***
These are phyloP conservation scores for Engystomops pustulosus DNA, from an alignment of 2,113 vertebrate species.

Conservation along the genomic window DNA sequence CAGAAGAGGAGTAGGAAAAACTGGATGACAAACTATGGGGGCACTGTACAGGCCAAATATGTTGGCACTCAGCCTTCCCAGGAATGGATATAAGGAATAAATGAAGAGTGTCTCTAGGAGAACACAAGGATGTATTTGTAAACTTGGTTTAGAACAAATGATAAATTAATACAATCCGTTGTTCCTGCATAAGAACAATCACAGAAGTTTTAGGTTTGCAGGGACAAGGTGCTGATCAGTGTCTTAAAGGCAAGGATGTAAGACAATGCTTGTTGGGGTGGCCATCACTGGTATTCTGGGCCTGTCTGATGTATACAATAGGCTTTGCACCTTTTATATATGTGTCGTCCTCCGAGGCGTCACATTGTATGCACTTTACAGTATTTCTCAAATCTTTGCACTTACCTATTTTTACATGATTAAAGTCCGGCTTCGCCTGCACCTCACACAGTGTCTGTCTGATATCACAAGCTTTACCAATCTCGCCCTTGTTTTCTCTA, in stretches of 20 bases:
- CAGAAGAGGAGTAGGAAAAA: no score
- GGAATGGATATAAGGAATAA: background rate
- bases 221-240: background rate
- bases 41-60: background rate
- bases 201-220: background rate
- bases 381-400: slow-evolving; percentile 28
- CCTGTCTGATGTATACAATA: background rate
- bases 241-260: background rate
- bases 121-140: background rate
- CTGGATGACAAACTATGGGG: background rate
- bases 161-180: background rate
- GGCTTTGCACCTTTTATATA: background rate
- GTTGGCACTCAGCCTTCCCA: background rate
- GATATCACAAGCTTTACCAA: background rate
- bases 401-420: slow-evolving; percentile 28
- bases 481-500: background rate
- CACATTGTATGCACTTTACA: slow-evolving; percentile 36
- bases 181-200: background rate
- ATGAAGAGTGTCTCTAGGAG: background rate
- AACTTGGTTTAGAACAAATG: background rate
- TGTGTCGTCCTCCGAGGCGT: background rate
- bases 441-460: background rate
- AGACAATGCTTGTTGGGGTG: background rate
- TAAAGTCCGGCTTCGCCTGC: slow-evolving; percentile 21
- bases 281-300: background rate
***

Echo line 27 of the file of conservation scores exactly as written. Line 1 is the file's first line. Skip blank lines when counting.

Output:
- bases 281-300: background rate